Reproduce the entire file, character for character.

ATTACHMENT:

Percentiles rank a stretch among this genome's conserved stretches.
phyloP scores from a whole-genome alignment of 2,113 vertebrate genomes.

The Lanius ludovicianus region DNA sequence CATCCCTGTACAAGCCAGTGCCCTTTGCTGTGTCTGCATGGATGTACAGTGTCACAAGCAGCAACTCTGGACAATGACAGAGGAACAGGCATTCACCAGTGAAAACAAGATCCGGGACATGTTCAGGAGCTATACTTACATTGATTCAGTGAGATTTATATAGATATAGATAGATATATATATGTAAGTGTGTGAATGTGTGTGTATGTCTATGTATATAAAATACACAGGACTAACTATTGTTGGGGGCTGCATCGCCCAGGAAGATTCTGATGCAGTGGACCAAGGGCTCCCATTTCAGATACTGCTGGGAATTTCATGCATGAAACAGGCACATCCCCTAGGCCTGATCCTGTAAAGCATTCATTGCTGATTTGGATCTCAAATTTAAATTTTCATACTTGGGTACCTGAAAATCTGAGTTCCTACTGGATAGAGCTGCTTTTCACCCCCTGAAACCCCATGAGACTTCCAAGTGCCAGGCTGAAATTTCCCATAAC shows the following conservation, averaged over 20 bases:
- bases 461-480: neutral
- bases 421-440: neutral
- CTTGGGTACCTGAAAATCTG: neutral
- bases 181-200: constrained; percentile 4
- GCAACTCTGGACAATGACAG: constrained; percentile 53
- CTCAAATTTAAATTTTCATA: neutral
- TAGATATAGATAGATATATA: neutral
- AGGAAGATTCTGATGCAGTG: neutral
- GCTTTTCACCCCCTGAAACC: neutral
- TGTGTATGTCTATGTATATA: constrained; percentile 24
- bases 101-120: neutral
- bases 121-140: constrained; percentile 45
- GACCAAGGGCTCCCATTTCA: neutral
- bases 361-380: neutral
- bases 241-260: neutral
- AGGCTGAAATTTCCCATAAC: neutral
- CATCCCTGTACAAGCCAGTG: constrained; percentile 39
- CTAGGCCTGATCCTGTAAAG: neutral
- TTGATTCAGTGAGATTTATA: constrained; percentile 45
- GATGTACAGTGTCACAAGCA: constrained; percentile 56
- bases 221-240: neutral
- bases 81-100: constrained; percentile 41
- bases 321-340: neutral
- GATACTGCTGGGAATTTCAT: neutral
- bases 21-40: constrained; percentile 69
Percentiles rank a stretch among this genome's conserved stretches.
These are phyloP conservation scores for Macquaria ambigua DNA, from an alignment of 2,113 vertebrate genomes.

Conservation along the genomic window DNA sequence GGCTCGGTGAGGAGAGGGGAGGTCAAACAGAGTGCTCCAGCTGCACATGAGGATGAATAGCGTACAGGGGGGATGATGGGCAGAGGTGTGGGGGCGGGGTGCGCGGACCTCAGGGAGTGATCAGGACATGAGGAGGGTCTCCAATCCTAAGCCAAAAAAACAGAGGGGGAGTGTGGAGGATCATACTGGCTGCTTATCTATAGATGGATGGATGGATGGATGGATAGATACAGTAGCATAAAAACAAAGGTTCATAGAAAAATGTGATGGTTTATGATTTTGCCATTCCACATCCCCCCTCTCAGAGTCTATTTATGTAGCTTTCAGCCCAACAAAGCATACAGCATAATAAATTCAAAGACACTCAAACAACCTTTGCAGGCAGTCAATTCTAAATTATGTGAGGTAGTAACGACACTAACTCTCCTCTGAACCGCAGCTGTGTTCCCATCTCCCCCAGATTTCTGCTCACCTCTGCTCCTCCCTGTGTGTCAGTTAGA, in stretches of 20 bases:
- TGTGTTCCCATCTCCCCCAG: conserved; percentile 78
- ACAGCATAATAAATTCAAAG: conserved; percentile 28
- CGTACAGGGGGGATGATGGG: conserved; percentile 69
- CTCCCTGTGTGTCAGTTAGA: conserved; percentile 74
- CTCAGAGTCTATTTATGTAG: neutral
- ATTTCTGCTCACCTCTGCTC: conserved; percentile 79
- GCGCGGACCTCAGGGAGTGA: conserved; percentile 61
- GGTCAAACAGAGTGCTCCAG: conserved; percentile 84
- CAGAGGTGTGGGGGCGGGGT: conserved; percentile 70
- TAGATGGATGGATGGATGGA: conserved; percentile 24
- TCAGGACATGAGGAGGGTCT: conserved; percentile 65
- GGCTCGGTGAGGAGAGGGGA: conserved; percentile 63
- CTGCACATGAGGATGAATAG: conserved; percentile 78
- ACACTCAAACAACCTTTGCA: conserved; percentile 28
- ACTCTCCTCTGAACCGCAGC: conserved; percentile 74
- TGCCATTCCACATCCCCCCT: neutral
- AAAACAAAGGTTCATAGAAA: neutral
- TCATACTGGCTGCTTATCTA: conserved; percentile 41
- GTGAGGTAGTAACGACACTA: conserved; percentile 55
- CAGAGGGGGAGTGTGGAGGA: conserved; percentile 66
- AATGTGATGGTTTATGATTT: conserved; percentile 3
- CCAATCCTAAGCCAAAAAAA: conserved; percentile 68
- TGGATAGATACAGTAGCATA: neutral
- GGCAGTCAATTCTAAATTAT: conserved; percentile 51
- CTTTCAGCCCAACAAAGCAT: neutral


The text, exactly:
Percentiles rank a stretch among this genome's conserved stretches.
phyloP scores from a whole-genome alignment of 2,113 vertebrate genomes.

The Lanius ludovicianus region DNA sequence CATCCCTGTACAAGCCAGTGCCCTTTGCTGTGTCTGCATGGATGTACAGTGTCACAAGCAGCAACTCTGGACAATGACAGAGGAACAGGCATTCACCAGTGAAAACAAGATCCGGGACATGTTCAGGAGCTATACTTACATTGATTCAGTGAGATTTATATAGATATAGATAGATATATATATGTAAGTGTGTGAATGTGTGTGTATGTCTATGTATATAAAATACACAGGACTAACTATTGTTGGGGGCTGCATCGCCCAGGAAGATTCTGATGCAGTGGACCAAGGGCTCCCATTTCAGATACTGCTGGGAATTTCATGCATGAAACAGGCACATCCCCTAGGCCTGATCCTGTAAAGCATTCATTGCTGATTTGGATCTCAAATTTAAATTTTCATACTTGGGTACCTGAAAATCTGAGTTCCTACTGGATAGAGCTGCTTTTCACCCCCTGAAACCCCATGAGACTTCCAAGTGCCAGGCTGAAATTTCCCATAAC shows the following conservation, averaged over 20 bases:
- bases 461-480: neutral
- bases 421-440: neutral
- CTTGGGTACCTGAAAATCTG: neutral
- bases 181-200: constrained; percentile 4
- GCAACTCTGGACAATGACAG: constrained; percentile 53
- CTCAAATTTAAATTTTCATA: neutral
- TAGATATAGATAGATATATA: neutral
- AGGAAGATTCTGATGCAGTG: neutral
- GCTTTTCACCCCCTGAAACC: neutral
- TGTGTATGTCTATGTATATA: constrained; percentile 24
- bases 101-120: neutral
- bases 121-140: constrained; percentile 45
- GACCAAGGGCTCCCATTTCA: neutral
- bases 361-380: neutral
- bases 241-260: neutral
- AGGCTGAAATTTCCCATAAC: neutral
- CATCCCTGTACAAGCCAGTG: constrained; percentile 39
- CTAGGCCTGATCCTGTAAAG: neutral
- TTGATTCAGTGAGATTTATA: constrained; percentile 45
- GATGTACAGTGTCACAAGCA: constrained; percentile 56
- bases 221-240: neutral
- bases 81-100: constrained; percentile 41
- bases 321-340: neutral
- GATACTGCTGGGAATTTCAT: neutral
- bases 21-40: constrained; percentile 69
Percentiles rank a stretch among this genome's conserved stretches.
These are phyloP conservation scores for Macquaria ambigua DNA, from an alignment of 2,113 vertebrate genomes.

Conservation along the genomic window DNA sequence GGCTCGGTGAGGAGAGGGGAGGTCAAACAGAGTGCTCCAGCTGCACATGAGGATGAATAGCGTACAGGGGGGATGATGGGCAGAGGTGTGGGGGCGGGGTGCGCGGACCTCAGGGAGTGATCAGGACATGAGGAGGGTCTCCAATCCTAAGCCAAAAAAACAGAGGGGGAGTGTGGAGGATCATACTGGCTGCTTATCTATAGATGGATGGATGGATGGATGGATAGATACAGTAGCATAAAAACAAAGGTTCATAGAAAAATGTGATGGTTTATGATTTTGCCATTCCACATCCCCCCTCTCAGAGTCTATTTATGTAGCTTTCAGCCCAACAAAGCATACAGCATAATAAATTCAAAGACACTCAAACAACCTTTGCAGGCAGTCAATTCTAAATTATGTGAGGTAGTAACGACACTAACTCTCCTCTGAACCGCAGCTGTGTTCCCATCTCCCCCAGATTTCTGCTCACCTCTGCTCCTCCCTGTGTGTCAGTTAGA, in stretches of 20 bases:
- TGTGTTCCCATCTCCCCCAG: conserved; percentile 78
- ACAGCATAATAAATTCAAAG: conserved; percentile 28
- CGTACAGGGGGGATGATGGG: conserved; percentile 69
- CTCCCTGTGTGTCAGTTAGA: conserved; percentile 74
- CTCAGAGTCTATTTATGTAG: neutral
- ATTTCTGCTCACCTCTGCTC: conserved; percentile 79
- GCGCGGACCTCAGGGAGTGA: conserved; percentile 61
- GGTCAAACAGAGTGCTCCAG: conserved; percentile 84
- CAGAGGTGTGGGGGCGGGGT: conserved; percentile 70
- TAGATGGATGGATGGATGGA: conserved; percentile 24
- TCAGGACATGAGGAGGGTCT: conserved; percentile 65
- GGCTCGGTGAGGAGAGGGGA: conserved; percentile 63
- CTGCACATGAGGATGAATAG: conserved; percentile 78
- ACACTCAAACAACCTTTGCA: conserved; percentile 28
- ACTCTCCTCTGAACCGCAGC: conserved; percentile 74
- TGCCATTCCACATCCCCCCT: neutral
- AAAACAAAGGTTCATAGAAA: neutral
- TCATACTGGCTGCTTATCTA: conserved; percentile 41
- GTGAGGTAGTAACGACACTA: conserved; percentile 55
- CAGAGGGGGAGTGTGGAGGA: conserved; percentile 66
- AATGTGATGGTTTATGATTT: conserved; percentile 3
- CCAATCCTAAGCCAAAAAAA: conserved; percentile 68
- TGGATAGATACAGTAGCATA: neutral
- GGCAGTCAATTCTAAATTAT: conserved; percentile 51
- CTTTCAGCCCAACAAAGCAT: neutral